Cyrus of Alexandria

Cyrus of Alexandria (Arabic: المقوقس al-Muqawqis, Greek: Κῦρος Ἀλεξανδρείας) was a Melchite patriarch of the see of Alexandria in the 7th century, one of the originators of monothelitism[1] and the last Byzantine prefect of Egypt. He died in Alexandria on March 21, 642.[2]

Bishop of PhasisEdit

In 620 he was appointed Bishop of Phasis in Colchis. In 626 the Byzantine Emperor Heraclius, in the course of his Persian campaign, consulted him about a plan for bringing the Miaphysites of Egypt back to the Church, and to the support, of the empire. The monoenergist plan, suggested by Sergius, Patriarch of Constantinople, consisted of agreeing on the Chalcedonian principle that there were two natures of Christ, while practically nullifying it by saying he had only one energy, hèn thélema kaì mía enérgeia (ἓν θέλημα καὶ μία ἐνέργεια).[3] Cyrus supported this formula after being reassured by Sergius that it was endorsed by Pope Honorius I in Rome[4] and that it was opposed to neither the Fathers nor to Chalcedon and was destined to achieve great result. In return he was raised by Heraclius to the See of Alexandria in 630 in opposition to its Miaphysite Patriarch.

Patriach of AlexandriaEdit

Once a patriarch, Cyrus continued trying to unite Miaphysites and Chalcedonians around monoenergism, now evolving into monotheletism, the idea of one will. In a synod held at Alexandria in June 633, he proposed what is known as the Pact of Union, plerophoría (πληροφορία) or "Satisfactio", an agreement in nine articles, the seventh of which is a bold assertion of monothelitism.[3] The Miaphysites (who were also called Theodosians or Severians) welcomed the agreement but remarked that Chalcedon was coming to them, not they to Chalcedon. Thousands of clergy, soldiers and ordinary people converted with Cyrus away from the miaphysite position at this time, but the change did not last.[4]

It was hoped that Pope Honorius I would be won over to the monothelete position. Cyrus attended another synod at Cyprus under Arkadios II in 636 along with 45 other senior clergy,[4] at which he served as moderator and permitted Monothelite opponents to submit their case to the Emperor. When Cyrus received the Emperor's Monothelite response, the Ecthesis, Cyrus signed it in 637. Ultimately the monothelete compromise proved ineffective, as it was condemned at the Lateran Council of 649[4] and soon fell into discredit under the contemptuous name of Medieval Greek: enôsis hydrobaphès, lit.'washy union'.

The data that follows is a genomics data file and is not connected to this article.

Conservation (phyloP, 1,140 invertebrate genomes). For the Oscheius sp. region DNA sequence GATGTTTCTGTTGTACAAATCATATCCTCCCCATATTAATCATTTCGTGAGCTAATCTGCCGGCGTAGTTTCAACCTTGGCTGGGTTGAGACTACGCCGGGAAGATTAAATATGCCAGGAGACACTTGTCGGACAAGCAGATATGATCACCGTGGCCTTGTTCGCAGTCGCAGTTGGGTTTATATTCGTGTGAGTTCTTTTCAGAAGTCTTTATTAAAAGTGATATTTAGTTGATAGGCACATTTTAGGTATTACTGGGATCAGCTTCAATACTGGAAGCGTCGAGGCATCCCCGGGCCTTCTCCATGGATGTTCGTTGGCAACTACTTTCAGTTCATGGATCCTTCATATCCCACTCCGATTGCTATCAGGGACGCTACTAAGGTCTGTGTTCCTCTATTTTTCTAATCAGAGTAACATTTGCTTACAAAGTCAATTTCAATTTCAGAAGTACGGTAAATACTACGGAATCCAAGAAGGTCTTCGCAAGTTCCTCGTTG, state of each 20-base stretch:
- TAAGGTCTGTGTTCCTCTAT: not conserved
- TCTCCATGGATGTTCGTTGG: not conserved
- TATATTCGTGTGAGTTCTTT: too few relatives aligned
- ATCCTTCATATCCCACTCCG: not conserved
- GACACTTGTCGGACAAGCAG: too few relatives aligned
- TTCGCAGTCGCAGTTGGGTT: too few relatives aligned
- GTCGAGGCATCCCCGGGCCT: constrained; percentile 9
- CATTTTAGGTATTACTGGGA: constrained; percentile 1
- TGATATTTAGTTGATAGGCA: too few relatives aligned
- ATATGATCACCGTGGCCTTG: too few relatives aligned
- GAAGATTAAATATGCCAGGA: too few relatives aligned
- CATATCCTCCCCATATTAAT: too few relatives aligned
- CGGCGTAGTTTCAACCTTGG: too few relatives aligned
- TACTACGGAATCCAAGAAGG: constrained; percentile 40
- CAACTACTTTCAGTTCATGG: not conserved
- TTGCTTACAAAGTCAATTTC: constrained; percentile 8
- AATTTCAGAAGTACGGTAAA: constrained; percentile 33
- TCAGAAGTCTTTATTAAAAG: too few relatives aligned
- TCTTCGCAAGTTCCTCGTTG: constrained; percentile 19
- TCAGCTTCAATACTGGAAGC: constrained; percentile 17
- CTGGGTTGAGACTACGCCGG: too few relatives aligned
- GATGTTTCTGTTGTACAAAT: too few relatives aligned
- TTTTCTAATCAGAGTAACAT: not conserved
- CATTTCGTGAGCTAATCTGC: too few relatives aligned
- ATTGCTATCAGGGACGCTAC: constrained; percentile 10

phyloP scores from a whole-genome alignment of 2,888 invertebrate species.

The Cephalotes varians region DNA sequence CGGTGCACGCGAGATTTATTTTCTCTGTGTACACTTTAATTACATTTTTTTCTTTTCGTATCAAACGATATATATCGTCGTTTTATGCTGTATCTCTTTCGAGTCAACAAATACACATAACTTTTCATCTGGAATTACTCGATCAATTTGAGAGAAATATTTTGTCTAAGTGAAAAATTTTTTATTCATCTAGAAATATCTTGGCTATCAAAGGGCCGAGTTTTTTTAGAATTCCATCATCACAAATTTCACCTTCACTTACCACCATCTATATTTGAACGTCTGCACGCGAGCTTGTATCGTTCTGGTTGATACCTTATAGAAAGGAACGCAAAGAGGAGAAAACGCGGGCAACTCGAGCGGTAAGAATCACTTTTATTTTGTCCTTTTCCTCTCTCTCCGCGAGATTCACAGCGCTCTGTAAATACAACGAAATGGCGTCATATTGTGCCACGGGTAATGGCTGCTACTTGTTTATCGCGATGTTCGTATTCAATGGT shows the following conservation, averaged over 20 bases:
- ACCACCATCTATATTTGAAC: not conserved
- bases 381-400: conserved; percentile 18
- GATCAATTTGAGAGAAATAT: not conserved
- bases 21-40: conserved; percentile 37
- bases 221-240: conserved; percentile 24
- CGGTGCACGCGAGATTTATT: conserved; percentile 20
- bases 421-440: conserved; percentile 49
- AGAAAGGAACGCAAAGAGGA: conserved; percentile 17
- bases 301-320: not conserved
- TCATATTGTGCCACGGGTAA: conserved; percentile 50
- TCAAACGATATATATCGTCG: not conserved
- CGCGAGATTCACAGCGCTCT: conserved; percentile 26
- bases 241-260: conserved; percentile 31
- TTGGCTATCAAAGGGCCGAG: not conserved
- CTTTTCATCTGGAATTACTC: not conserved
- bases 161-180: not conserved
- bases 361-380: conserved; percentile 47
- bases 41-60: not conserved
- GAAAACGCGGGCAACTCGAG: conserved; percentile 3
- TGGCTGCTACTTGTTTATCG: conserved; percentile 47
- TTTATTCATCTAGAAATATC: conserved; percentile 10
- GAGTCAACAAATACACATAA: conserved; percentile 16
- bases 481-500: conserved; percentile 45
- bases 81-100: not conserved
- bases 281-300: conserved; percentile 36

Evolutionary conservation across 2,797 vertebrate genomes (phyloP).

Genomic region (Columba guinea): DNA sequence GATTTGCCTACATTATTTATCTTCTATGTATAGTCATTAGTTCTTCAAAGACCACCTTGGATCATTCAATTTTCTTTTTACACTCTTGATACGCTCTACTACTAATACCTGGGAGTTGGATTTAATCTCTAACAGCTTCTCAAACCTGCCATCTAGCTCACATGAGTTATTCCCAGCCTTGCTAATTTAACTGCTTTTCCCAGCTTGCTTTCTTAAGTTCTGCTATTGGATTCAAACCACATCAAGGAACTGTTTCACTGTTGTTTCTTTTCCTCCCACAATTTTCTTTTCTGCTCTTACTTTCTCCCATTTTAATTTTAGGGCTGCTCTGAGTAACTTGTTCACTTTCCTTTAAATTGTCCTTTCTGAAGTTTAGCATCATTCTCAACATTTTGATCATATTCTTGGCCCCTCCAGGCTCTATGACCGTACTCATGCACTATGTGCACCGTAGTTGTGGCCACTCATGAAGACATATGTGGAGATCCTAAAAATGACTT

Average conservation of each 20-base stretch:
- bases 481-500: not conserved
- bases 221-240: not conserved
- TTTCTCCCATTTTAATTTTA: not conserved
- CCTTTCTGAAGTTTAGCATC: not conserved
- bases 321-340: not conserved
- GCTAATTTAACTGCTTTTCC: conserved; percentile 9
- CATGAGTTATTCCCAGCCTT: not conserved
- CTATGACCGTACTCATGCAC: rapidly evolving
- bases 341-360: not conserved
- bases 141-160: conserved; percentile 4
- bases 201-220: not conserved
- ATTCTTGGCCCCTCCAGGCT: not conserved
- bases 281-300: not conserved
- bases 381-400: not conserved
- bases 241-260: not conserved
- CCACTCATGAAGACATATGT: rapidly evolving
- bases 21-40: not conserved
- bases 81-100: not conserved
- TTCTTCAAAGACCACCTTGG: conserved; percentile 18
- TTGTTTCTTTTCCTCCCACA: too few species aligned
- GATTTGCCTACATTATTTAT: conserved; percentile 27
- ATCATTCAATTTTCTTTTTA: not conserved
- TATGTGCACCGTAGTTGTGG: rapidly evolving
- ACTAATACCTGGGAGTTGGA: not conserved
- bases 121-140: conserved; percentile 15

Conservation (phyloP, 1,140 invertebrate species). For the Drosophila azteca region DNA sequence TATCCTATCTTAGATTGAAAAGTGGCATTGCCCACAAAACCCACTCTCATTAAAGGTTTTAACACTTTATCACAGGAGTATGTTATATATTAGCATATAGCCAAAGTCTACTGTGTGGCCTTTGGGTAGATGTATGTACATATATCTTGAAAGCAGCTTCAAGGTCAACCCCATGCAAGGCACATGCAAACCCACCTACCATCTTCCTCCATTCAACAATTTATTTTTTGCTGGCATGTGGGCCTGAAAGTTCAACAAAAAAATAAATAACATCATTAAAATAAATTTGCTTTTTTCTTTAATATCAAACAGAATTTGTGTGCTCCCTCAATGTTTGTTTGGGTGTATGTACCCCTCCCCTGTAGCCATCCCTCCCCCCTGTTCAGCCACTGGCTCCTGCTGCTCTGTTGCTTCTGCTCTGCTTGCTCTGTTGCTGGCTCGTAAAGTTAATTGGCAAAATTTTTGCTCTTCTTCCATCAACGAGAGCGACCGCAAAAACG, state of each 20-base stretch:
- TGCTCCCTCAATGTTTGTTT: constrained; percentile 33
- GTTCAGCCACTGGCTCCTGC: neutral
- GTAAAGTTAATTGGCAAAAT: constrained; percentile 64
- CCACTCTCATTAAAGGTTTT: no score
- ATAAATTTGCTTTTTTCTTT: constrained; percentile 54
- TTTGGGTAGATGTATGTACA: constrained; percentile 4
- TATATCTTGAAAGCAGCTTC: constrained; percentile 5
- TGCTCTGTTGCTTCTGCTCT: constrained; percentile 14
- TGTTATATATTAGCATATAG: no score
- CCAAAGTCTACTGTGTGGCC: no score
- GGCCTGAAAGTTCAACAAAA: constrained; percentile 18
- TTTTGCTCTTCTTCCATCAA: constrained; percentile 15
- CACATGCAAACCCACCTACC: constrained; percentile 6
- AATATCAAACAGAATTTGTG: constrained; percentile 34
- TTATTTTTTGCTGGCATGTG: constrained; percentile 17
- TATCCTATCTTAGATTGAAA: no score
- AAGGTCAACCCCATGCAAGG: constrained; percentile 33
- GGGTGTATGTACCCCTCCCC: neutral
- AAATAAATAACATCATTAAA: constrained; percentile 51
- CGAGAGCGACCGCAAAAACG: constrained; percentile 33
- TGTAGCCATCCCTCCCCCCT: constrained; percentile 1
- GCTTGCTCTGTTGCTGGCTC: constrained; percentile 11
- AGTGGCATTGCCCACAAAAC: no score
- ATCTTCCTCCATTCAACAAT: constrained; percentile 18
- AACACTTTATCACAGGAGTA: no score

For 10 years, Cyrus severely persecuted the Egyptians, attempting to bring them, by force if necessary, to his faith. The majority of the Egyptian people did not recognise him as patriarch, instead recognising Pope Benjamin I, who had gone into hiding and was relentlessly hunted by Cyrus, though without success. On one occasion, Cyrus's troops seized Benjamin’s brother Mennas and burned him with torches until, according to Severus ibn al-Muqaffa, ‘the fat dropped down from both his sides to the ground’. Still unshaken, his teeth were pulled out, and he was stuffed into a sack filled with sand and taken by a boat seven bowshots away from the shore. Three times he was offered his life if he accepted the Council of Chalcedon, and three times he refused, before he was thrown into the sea and drowned. 'Yet it was not they who were victorious over Menas, that champion of the faith, but Menas who by Christian patience overcame them,' says the biographer of Benjamin.[5]

On another occasion, Cyrus sent for an Egyptian Archbishop, Samuel the Confessor, and had him brought in chains like a thief. Samuel went rejoicing in the Lord and saying, 'Please God, it will be given me this day to shed my blood for the name of Christ.' When Cyrus saw him, he ordered the soldiers to beat him until his blood ran like water. Then he said to him, 'Samuel, you wicked ascetic, who is he that made you abbot of the monastery, and bade you teach the monks to curse me and my faith?' Holy Abba Samuel answered, 'It is good to obey God and His holy Archbishop Benjamin rather than obey you and your devilish doctrine, O son of Satan, Antichrist, Beguiler.' Cyrus bade the soldiers to smite him on the mouth, saying, 'Your spirit is kindled, Samuel, because the monks glorify you as an ascetic: but I will teach you what it is to speak evil of dignities, since you render me not the honour which is my due as Archbishop and my due as Controller of the Revenues of the land of Egypt.' Samuel replied, 'Satan also was controller, having angels under him: but his pride and unbelief estranged him from the glory of God. So with you also, O Chalcedonian Deceiver, your faith is defiled and you are more accursed than the devil and his angels.' On hearing this, the Cyrus was filled with fury against the saint, and signed to the soldiers to strike him dead, but the ruler of Faiyum delivered him from their hands. When Cyrus saw that Samuel had escaped, he ordered him driven away from the Nitrian Desert.[5]